My name is Bill and I am an enthusiastic murderer of unusual plants. It’s sad but true. If you look upon me as any kind of expert because I have a blog, I hate to disappoint, but you don’t witness the everyday carnage that I hide from the camera.
It seems that the rarer the plant and the more difficult to replace, the faster that I kill it. This has certainly been the case in the past with mauka (Mirabilis expansa), which didn’t last a week in two earlier attempts. I did my very best to kill mauka again this year, and nearly succeeded (more on that below), but I think the plants have thwarted my efforts this time!
I was able to get mauka from two different sources this year. I first purchased a plant of mauka ‘Blanca’ from Sacred Succulents, which arrived in good condition and well rooted unlike my previous attempts with cuttings. It has given me no trouble and is now growing into a good sized plant:
|Mauka Blanca plant|
Those are standard 8 by 16 inch blocks, for scale. It is getting pampered in a raised bed this year, but I hope to grow mauka in the field next year. It doesn’t seem to be particularly fragile once it gets going.
As I mentioned in a previous post, a friend also shared some mauka seeds with me. They germinated well and I got 12 plants. On July 3rd, they looked like this:
|Mauka seedlings at about a week|
And now, they look like this:
|Mauka seedlings tucked in with some mid-season mashua cuttings|
|Largest of the mauka seedlings|
The plants are really coming along nicely, considering that they took some serious damage overnight on July 20th. It turns out that some hungry rodent really has a taste for mauka and it ate almost all of the leaves on all of the seedlings. I thought that I was going to lose them all at first, but they bounced back pretty quickly. Amazingly quickly when you consider that they were plants with only three or four sets of leaves and those chewed back to the stems less than a month ago! I put guards over them at night for a few weeks, but I’m now leaving them unprotected again.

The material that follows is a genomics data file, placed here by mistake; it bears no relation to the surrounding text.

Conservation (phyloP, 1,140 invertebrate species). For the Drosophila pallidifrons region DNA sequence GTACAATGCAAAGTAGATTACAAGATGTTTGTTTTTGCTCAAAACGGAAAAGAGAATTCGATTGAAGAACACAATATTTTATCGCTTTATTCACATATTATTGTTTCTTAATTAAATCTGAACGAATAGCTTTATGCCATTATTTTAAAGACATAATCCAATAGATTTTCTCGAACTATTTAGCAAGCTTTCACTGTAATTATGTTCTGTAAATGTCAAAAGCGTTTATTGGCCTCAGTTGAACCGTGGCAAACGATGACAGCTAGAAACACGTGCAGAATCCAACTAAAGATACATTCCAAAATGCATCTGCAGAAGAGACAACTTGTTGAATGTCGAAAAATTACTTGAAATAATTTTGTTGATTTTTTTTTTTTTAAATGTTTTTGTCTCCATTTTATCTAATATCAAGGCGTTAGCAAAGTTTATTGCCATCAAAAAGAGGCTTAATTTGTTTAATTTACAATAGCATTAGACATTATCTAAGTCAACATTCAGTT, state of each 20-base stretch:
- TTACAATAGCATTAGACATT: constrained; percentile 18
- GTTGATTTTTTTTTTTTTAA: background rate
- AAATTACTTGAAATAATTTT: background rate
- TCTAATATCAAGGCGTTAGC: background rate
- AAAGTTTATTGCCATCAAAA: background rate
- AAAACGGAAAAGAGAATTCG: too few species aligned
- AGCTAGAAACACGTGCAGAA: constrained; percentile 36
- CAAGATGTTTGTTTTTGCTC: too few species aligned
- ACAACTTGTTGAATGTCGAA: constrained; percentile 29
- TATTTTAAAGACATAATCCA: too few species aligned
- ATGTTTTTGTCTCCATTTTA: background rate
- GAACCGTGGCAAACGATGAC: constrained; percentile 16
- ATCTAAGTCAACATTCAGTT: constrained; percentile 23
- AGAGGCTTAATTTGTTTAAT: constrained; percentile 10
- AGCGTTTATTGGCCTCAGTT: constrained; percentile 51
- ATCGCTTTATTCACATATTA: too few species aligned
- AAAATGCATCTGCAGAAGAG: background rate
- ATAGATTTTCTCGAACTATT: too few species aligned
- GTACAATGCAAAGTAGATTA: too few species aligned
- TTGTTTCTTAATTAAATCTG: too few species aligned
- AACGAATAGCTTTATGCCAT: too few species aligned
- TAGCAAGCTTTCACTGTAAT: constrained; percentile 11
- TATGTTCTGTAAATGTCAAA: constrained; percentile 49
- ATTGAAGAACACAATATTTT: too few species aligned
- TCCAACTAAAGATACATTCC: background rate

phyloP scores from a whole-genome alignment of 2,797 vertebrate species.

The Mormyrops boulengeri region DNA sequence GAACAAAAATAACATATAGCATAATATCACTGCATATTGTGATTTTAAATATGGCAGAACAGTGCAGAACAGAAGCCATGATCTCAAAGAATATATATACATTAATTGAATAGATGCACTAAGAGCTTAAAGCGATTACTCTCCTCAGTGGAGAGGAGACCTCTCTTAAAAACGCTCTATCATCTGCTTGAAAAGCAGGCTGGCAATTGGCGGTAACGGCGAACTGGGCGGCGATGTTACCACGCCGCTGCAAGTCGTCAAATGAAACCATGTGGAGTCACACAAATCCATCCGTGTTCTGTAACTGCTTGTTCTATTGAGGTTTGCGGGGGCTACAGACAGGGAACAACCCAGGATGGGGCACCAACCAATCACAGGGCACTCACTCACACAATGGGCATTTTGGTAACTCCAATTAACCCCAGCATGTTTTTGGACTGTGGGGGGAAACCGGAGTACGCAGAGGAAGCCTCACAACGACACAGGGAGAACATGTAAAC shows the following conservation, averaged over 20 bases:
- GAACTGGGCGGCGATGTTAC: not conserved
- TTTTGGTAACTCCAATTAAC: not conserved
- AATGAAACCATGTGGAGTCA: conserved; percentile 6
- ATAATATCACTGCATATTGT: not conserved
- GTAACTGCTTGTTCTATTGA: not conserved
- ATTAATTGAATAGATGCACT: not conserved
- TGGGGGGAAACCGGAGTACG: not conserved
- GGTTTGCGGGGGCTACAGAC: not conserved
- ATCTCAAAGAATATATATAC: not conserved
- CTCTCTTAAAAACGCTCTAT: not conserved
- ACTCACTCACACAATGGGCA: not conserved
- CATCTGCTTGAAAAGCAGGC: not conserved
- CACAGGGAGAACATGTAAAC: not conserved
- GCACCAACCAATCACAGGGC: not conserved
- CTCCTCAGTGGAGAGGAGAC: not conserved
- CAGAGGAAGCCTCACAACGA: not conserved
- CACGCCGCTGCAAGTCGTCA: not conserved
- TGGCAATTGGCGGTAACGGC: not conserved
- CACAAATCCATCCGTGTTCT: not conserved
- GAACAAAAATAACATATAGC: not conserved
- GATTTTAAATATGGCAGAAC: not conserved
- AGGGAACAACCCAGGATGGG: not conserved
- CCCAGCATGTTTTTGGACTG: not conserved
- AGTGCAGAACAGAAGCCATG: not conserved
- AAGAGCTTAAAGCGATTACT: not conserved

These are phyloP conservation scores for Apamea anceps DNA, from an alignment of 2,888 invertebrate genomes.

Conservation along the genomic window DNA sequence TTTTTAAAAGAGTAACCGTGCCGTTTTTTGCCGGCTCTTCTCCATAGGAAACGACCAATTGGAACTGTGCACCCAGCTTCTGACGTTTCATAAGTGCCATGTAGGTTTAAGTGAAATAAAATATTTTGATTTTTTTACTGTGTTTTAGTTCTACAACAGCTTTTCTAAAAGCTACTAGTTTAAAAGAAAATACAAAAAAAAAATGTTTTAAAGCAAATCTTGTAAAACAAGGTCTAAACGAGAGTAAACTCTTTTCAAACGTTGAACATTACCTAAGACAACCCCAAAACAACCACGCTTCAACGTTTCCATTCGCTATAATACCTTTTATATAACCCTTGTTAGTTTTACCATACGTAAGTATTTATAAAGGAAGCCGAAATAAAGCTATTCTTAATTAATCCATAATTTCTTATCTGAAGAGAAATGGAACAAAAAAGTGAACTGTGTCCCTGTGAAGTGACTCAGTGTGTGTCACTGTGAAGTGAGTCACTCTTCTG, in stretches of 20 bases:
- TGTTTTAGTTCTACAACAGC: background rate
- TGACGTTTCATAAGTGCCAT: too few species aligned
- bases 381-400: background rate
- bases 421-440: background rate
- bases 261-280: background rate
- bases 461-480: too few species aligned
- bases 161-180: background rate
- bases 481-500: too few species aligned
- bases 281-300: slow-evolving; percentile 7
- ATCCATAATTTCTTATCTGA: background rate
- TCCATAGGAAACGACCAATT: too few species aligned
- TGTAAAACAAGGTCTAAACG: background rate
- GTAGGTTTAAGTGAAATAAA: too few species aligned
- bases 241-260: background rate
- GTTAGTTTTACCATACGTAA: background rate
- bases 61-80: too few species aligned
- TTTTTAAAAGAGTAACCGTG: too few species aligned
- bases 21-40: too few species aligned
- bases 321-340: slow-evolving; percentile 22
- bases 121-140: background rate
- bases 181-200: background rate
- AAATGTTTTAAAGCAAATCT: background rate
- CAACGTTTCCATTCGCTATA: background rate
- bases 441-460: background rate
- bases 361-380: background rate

So far, mauka seems to be similar to ulluco in its appeal to pests. That is, everything likes to eat mauka. In addition to nocturnal rodents, slugs, caterpillars, and various small leaf chewing insects have all made an appearance. Happily, the plants now are growing at a rate that outpaces the damage. In fact, the seedlings are growing so fast that I wonder if they might soon outgrow the mature plant.
I think that the plants will probably have filled out those raised beds well before the first frost comes along. I’m undecided at this point about how I will overwinter them. Mauka survives winters in the UK that are just a little warmer than ours, so I’m tempted to leave them out. Most likely, I will dig some and bring them inside as an insurance policy and leave the rest out to test their hardiness.
The seedlings, which I understand came from another mauka Blanca plant, are very similar to the plant that was started as a cutting, but there may be some slight differences. The leaves are a little more pubescent and slightly more rounded. These features may be a result of the growth stage of the plant or perhaps there is a little bit of variability in mauka grown from seed.
Anyway, assuming I can keep the plants alive over the winter, it looks like mauka is here to stay. Perhaps I’ll even get to taste it at some point.